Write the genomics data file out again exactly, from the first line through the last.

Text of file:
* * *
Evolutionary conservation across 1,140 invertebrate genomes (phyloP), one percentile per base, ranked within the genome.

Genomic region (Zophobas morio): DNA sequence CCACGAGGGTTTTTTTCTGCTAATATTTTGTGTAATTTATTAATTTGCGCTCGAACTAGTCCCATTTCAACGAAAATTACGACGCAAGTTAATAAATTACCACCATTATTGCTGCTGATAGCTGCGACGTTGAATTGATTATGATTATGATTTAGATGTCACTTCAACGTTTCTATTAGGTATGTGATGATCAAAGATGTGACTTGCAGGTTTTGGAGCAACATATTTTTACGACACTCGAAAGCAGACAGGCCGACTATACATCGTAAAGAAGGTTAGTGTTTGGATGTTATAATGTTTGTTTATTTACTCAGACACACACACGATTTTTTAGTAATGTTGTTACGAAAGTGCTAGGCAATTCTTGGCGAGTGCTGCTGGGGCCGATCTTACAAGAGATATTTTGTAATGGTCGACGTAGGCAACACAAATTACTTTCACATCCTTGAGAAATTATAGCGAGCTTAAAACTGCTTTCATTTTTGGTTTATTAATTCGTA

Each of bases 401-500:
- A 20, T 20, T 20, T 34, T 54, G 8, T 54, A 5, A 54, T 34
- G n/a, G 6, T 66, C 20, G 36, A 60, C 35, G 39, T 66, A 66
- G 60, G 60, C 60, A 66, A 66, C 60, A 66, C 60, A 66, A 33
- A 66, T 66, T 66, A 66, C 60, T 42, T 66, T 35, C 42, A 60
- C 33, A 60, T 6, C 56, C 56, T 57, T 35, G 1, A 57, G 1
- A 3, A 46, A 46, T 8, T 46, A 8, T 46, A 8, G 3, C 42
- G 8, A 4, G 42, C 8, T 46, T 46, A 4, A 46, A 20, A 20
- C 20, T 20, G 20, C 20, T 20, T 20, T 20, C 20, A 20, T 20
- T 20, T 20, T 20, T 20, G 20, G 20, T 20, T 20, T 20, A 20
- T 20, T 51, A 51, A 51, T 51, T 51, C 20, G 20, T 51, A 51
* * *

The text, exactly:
Evolutionary conservation across 1,140 invertebrate genomes (phyloP), one percentile per base, ranked within the genome.

Genomic region (Zophobas morio): DNA sequence CCACGAGGGTTTTTTTCTGCTAATATTTTGTGTAATTTATTAATTTGCGCTCGAACTAGTCCCATTTCAACGAAAATTACGACGCAAGTTAATAAATTACCACCATTATTGCTGCTGATAGCTGCGACGTTGAATTGATTATGATTATGATTTAGATGTCACTTCAACGTTTCTATTAGGTATGTGATGATCAAAGATGTGACTTGCAGGTTTTGGAGCAACATATTTTTACGACACTCGAAAGCAGACAGGCCGACTATACATCGTAAAGAAGGTTAGTGTTTGGATGTTATAATGTTTGTTTATTTACTCAGACACACACACGATTTTTTAGTAATGTTGTTACGAAAGTGCTAGGCAATTCTTGGCGAGTGCTGCTGGGGCCGATCTTACAAGAGATATTTTGTAATGGTCGACGTAGGCAACACAAATTACTTTCACATCCTTGAGAAATTATAGCGAGCTTAAAACTGCTTTCATTTTTGGTTTATTAATTCGTA

Each of bases 401-500:
- A 20, T 20, T 20, T 34, T 54, G 8, T 54, A 5, A 54, T 34
- G n/a, G 6, T 66, C 20, G 36, A 60, C 35, G 39, T 66, A 66
- G 60, G 60, C 60, A 66, A 66, C 60, A 66, C 60, A 66, A 33
- A 66, T 66, T 66, A 66, C 60, T 42, T 66, T 35, C 42, A 60
- C 33, A 60, T 6, C 56, C 56, T 57, T 35, G 1, A 57, G 1
- A 3, A 46, A 46, T 8, T 46, A 8, T 46, A 8, G 3, C 42
- G 8, A 4, G 42, C 8, T 46, T 46, A 4, A 46, A 20, A 20
- C 20, T 20, G 20, C 20, T 20, T 20, T 20, C 20, A 20, T 20
- T 20, T 20, T 20, T 20, G 20, G 20, T 20, T 20, T 20, A 20
- T 20, T 51, A 51, A 51, T 51, T 51, C 20, G 20, T 51, A 51